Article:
Focus on breaking your writing into shorter parts and paragraphs, even if you’re stubborn about your paper’s organization. Cut long paragraphs into 3-4 sections. Read out your text loudly and confront your writing with someone more experienced. It will help you identify instances where your sentences may be exhausting or particularly difficult to dictate.

Laura Montragon compiles the following list after she observed the main phrases writers were using that were redundant7

 

  1. a lot of → many
  2. due to the fact that → because
  3. in the event that → if
  4. have an impact on → affect, influence
  5. have an effect on → affect, influence
  6. the way in which → how
  7. the majority of → most
  8. in a similar manner → similarly
  9. more often than not → usually
  10. there are times when → sometimes
  11. precisely adjust → fine-tune
  12. more ways than one → multiple ways
  13. the time at which → when
  14. the place at which → where
  15. over the course of → throughout
  16. give the opportunity to → let, allow
  17. provide the ability to → let, allow
  18. are representative of → represent
  19. ensure the least amount → minimize
  20. ensure the largest amount → maximize
  21. specific to your wants and needs → customized
  22. features enough space on the inside to fully accommodate → fits
  23. specific enough to say exactly → specify
  24. by means of → by, via
  25. by way of → by, via
  26. in excess of → more than, over
  27. in order to → to
  28. in order for → for
  29. increase in size → grow
  30. decrease in size → shrink
  31. Redundant phrases
  32. still remain → remain
  33. retain the same → retain
  34. debris left behind → debris
  35. slam forcefully → slam
  36. glide smoothly → glide
  37. minor tweaks → tweaks
  38. exactly word for word → exactly OR word for word (pick one)
  39. brief jaunt → jaunt
  40. end result → result
  41. both of them → both
  42. middle ground in between → middle ground
  43. trailing behind → trailing
  44. grow larger → grow
  45. shrink smaller → shrink
  46. describe in words → describe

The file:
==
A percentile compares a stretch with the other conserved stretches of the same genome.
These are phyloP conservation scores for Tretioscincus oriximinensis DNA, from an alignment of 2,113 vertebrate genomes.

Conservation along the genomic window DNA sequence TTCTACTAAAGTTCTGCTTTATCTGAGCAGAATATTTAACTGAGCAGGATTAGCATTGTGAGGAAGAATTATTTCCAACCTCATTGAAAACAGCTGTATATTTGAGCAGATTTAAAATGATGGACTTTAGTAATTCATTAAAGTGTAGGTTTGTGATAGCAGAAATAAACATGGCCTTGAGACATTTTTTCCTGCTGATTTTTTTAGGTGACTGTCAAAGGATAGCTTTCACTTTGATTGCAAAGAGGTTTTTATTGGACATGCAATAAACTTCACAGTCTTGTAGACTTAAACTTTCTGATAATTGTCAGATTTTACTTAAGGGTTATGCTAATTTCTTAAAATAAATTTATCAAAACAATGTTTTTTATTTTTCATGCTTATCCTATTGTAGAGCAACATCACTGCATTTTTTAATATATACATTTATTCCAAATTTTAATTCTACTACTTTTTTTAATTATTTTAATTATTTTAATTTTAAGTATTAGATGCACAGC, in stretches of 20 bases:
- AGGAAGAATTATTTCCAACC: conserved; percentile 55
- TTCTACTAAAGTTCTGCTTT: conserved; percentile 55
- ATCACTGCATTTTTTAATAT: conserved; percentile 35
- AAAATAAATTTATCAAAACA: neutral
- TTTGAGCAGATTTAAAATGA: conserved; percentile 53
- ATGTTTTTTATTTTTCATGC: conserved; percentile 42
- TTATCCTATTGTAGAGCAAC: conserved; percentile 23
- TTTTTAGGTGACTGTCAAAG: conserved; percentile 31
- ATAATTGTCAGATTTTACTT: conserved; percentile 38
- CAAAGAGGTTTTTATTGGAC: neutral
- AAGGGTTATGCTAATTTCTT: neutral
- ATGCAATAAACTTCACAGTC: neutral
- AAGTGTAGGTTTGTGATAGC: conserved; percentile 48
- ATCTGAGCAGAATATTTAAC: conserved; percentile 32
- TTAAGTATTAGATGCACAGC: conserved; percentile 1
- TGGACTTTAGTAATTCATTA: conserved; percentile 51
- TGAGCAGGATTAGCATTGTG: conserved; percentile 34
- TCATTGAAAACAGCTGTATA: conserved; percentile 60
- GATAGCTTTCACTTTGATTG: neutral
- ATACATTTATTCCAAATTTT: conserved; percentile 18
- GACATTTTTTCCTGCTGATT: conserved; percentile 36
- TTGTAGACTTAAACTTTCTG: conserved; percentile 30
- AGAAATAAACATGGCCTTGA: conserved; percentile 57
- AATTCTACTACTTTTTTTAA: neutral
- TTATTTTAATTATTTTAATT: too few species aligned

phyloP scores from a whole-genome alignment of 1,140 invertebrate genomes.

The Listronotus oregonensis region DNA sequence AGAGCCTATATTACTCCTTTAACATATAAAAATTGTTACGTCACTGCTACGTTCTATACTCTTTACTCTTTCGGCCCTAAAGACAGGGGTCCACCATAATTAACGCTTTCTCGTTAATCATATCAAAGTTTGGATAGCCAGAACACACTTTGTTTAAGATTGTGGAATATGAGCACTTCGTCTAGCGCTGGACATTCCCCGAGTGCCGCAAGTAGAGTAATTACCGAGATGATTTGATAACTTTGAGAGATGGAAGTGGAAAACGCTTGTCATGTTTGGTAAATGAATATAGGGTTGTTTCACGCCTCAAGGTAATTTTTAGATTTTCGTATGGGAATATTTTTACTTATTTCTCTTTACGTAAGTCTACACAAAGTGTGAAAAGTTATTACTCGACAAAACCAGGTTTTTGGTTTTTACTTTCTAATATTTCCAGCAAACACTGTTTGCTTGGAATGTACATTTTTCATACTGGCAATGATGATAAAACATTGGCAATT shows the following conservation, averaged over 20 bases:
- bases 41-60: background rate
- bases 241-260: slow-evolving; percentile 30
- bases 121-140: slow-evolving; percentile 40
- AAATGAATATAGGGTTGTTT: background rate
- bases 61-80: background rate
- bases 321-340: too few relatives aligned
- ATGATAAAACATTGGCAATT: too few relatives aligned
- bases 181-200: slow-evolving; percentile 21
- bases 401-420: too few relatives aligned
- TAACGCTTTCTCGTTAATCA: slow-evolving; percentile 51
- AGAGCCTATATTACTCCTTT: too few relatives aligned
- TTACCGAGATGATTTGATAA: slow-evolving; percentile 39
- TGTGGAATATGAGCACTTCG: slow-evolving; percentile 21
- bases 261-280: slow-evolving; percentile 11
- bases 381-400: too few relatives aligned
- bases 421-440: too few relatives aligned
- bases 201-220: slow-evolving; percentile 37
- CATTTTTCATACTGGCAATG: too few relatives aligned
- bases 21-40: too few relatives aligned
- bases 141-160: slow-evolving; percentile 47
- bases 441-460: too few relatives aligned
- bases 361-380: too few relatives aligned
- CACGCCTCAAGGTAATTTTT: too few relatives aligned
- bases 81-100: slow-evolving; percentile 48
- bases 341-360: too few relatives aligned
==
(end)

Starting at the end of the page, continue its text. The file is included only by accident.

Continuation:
47. have got (e.g., I’ve got) → have
  48. a variety of different things → a variety
  49. factor that plays a role → factor
  50. tailored to fit → tailored
  51. specific details → details
  52. minute details → minutiae
  53. check and see → check
  54. good-quality (adj.) → quality
  55. notification alert → notification (or alert)
  56. in close proximity to → close to
  57. whether or not → whether (unless it means regardless of whether)
  58. pick and choose → pick, choose, select
  59. annoyingly frustrating → frustrating, annoying
  60. Unnecessary prepositions
  61. descend down → descend
  62. ascend up → ascend
  63. grab onto → grab
  64. click on → click
  65. tap on → tap
  66. raise up → raise
  67. lower down → lower
  68. leak out → leak
  69. help out → help
  70. fill up → fill
  71. empty out → empty
  72. sink down → sink
  73. rise up → rise
  74. last for [length of time] → last [length of time]
  75. endure for [length of time] → endure [length of time]
  76. add together → add
  77. send out → send
  78. mail out → mail
  79. climb up → climb
  80. test out → test

1

https://medium.com/blankpage/150-wordy-and-redundant-phrases-to-eliminate-from-your-writing-part-2-1677a6d800a1

2

https://medium.com/blankpage/150-wordy-and-redundant-phrases-to-eliminate-from-your-writing-part-2-1677a6d800a1’

3

https://medium.com/blankpage/150-wordy-and-redundant-phrases-to-eliminate-from-your-writing-part-2-1677a6d800a1

4

https://www.econtentpro.com/blog/eight-methods-to-eliminate-wordiness/43

5

https://www.econtentpro.com/blog/eight-methods-to-eliminate-wordiness/43

6

https://www.econtentpro.com/blog/eight-methods-to-eliminate-wordiness/43’

7https://writingcooperative.com/70-wordy-and-redundant-phrases-to-avoid-in-your-writing-f8f022b05f86

Leave a Reply

Your email address will not be published.